Summer 2015 Professional Development Opportunities

POSOH Project leadership from CMN, CESA 8, and UW-Madison are pleased to announce three upcoming teacher professional development summer institutes that are supported by our partnership project. Our work is a service for area school districts and community members in the CESA 7 & 8 regions as well as students and teachers in tribal communities across Wisconsin. 2015 is the final year that our institutes will be offered and last time a stipend will be available for all institute participants.  Check out the brochure for our Grade 7 Biodiversity & Sustainability and Grade 9 Energy Transformation & Sustainability Unit Institutes here: finalPDBrochure 2015 v2

During the first week in August, we will hold a PD Institute just for educators serving tribal students in public, tribal, or boarding schools on or near reservations throughout the United States. This unique PD will focus not only on POSOH’s Biodiversity & Sustainability and Energy Transformation & Sustainability Units, but also provide extended networking opportunities and time to reflect on the benefits of using place-based, culturally relevant science materials with Native students. See the brochure here: finalTribal School PDBrochure 2015v2

The 3 summer institutes will be held at the College of Menominee Nation (Grade 7 Institute and the Tribal School Educators’ Institute) or CESA 8 in Gillett, Wisconsin (Grade 9 Institute), and will be co-facilitated by a team of UW-Madison professional curriculum developers and local area educators. Participants will actively engage in practical and interesting professional practices while learning and preparing to teach (or co-teach) the POSOH Grade 7 Biodiversity & Sustainability Unit  and/or the POSOH Grade 9 Energy Transformation & Sustainability Unit.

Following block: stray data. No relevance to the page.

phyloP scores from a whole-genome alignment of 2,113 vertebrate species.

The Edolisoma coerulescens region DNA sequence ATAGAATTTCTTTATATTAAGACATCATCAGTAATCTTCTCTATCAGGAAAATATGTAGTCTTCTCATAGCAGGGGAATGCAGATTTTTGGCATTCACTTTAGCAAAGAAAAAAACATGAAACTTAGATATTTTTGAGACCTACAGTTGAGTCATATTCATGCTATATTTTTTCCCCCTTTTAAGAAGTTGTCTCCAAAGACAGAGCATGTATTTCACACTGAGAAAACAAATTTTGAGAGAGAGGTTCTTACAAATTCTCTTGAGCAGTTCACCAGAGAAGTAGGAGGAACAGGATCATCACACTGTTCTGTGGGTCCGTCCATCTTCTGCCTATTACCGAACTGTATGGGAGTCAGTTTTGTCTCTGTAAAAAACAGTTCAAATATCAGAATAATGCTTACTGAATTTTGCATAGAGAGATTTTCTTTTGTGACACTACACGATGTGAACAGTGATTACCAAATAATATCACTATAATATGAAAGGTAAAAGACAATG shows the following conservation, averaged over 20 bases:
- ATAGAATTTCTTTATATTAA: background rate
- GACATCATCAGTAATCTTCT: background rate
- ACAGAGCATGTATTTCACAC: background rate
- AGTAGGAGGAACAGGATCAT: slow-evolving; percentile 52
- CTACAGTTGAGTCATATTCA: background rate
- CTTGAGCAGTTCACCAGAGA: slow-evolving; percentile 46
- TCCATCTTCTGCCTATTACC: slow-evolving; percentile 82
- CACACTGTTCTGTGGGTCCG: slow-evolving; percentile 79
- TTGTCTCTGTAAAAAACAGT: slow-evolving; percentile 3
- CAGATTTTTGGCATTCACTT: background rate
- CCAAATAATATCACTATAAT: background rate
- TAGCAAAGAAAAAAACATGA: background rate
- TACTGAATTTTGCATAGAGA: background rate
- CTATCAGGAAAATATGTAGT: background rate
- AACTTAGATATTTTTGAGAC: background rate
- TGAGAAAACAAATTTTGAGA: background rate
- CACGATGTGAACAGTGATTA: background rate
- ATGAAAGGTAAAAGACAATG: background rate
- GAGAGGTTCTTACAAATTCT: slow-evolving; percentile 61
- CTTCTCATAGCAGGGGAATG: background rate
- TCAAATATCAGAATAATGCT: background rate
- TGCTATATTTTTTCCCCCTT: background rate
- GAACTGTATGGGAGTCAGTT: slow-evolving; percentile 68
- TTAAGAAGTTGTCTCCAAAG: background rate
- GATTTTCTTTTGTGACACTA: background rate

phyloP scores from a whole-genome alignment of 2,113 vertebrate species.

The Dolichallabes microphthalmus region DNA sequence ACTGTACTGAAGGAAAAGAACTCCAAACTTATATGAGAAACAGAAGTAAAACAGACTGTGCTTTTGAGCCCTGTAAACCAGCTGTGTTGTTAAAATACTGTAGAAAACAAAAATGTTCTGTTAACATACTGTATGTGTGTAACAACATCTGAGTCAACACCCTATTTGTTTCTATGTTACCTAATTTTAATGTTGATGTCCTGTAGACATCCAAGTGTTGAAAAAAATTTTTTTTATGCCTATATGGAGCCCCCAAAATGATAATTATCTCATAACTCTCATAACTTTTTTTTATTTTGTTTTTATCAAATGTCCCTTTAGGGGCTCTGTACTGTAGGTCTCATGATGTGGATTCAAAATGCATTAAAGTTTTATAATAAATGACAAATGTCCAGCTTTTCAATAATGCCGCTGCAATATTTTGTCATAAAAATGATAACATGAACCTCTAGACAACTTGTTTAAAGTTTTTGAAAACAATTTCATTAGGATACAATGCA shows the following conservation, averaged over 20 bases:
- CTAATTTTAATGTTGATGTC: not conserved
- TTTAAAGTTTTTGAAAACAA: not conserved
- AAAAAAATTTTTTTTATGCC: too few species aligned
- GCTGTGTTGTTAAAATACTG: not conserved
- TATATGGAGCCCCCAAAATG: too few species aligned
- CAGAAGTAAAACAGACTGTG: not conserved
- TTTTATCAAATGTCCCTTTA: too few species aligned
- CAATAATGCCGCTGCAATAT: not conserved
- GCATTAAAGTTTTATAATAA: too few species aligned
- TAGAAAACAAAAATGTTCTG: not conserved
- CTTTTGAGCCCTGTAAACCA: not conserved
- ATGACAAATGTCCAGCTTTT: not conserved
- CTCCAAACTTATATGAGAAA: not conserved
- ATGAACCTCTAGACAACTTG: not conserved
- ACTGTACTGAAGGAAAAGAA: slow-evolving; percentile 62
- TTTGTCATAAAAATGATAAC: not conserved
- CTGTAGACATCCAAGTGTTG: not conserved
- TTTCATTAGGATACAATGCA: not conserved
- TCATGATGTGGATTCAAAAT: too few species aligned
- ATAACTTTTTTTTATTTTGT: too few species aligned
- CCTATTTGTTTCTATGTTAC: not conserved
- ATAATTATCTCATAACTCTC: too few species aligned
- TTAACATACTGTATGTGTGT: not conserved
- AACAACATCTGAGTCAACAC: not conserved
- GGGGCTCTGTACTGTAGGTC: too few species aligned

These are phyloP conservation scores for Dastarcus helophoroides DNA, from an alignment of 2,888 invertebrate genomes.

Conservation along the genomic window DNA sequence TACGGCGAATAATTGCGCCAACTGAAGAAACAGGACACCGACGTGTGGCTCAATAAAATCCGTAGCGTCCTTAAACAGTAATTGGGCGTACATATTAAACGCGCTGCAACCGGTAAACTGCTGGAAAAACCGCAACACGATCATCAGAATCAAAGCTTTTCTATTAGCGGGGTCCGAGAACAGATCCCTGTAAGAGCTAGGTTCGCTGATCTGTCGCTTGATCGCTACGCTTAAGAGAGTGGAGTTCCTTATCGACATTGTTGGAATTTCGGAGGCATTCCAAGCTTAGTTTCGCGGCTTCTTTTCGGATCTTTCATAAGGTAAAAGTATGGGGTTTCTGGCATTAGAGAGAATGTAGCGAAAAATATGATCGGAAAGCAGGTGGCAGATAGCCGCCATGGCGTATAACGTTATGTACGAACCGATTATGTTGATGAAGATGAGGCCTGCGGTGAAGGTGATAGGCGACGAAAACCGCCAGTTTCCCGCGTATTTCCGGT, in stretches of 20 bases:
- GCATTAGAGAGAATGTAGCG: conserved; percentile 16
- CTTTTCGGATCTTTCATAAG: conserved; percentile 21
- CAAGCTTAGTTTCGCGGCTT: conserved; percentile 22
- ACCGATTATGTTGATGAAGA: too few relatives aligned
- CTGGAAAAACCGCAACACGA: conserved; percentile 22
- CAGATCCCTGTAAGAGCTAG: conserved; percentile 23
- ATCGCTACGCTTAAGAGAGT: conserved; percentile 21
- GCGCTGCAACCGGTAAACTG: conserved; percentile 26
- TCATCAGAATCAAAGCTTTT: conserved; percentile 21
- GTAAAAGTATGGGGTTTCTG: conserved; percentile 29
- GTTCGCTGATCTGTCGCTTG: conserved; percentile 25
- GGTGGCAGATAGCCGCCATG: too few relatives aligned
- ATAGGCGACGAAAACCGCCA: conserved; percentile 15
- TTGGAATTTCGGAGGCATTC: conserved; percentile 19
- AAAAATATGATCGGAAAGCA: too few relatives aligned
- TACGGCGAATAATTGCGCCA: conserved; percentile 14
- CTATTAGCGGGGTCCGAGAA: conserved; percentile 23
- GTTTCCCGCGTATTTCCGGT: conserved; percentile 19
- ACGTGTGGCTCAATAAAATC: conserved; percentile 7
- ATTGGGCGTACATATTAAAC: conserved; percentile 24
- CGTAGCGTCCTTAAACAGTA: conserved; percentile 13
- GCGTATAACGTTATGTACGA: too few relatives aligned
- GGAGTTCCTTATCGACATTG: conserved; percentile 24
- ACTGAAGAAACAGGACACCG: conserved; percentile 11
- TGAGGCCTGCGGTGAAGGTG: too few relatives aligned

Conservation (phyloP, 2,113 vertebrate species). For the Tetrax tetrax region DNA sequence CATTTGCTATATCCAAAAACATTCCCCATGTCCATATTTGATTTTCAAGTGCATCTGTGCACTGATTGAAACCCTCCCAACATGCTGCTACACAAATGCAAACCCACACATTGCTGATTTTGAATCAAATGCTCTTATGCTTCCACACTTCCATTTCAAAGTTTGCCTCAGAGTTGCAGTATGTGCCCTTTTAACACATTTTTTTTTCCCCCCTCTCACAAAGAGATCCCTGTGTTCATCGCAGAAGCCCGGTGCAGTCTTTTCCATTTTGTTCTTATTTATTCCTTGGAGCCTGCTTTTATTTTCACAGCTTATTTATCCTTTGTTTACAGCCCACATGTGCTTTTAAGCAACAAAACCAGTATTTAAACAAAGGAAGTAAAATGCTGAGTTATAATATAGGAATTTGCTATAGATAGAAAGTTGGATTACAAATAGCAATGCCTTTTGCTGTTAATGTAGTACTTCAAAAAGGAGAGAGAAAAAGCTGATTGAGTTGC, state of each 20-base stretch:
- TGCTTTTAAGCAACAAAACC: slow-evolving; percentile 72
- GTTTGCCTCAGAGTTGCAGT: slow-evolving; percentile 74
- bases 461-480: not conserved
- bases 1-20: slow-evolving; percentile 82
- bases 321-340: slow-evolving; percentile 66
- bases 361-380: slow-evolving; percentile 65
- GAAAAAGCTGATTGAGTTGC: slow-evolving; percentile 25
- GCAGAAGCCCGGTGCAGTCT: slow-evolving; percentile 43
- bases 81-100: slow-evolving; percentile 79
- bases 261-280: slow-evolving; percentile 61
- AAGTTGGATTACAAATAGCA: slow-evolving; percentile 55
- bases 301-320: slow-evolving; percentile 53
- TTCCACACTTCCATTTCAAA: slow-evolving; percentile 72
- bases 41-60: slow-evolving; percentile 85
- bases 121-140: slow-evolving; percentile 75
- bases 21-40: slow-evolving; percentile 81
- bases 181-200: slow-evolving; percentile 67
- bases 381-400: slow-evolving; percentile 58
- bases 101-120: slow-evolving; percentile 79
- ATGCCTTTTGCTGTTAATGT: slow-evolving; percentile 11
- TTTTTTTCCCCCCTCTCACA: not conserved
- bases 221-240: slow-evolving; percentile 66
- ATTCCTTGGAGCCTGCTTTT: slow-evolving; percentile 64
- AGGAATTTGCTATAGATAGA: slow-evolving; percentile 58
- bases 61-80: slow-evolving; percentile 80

Following the Summer 2015 Institutes, all participants will receive all materials needed to teach the unit(s). This extraordinary opportunity offers participants both time and stipend to bring well-designed and engaging unit(s) into their classrooms.

We invite you to take advantage of this engaging opportunity for teachers working with middle school and/or high school students to earn a stipend and collaborate in learning innovative new science units designed specifically for students in our area.

POSOH’s professional development is designed to provide time and support for teachers to work together and learn the project’s new Grade 7 and/or Grade 9 Science Units. POSOH’s science materials teach sustainability and ecology concepts in the context of the Menominee and Oneida Nation areas, engaging students in:

  • active learning and critical thinking skills through scientific inquiry
  • cultural learning and culturally relevant pedagogy
  • literacy and math connections
  • deep understanding of standards-based science concepts

Click on the links below to register for one or more Summer Institutes (each institute is 4 or 4.5 days):

Grade 7 Biodiversity & Sustainability: June 15-18

Grade 9 Energy Transformation & Sustainability: June 22-25

Tribal School Educators’ Institute: August 3-7

A $250 stipend per institute will be paid 10 weeks after full participation in the June institute(s). An additional $250 stipend will be paid after using the unit(s) in fall with students and attending a one-day Saturday follow-up meeting (date TBD by participants in June). Participants completing the Tribal School Educators’ Institute in August will receive a stipend of $500 ten weeks after the institute and online follow-up communication in Fall. All participants will have the option to purchase graduate credits through Viterbo.

For more information please contact Hedi Lauffer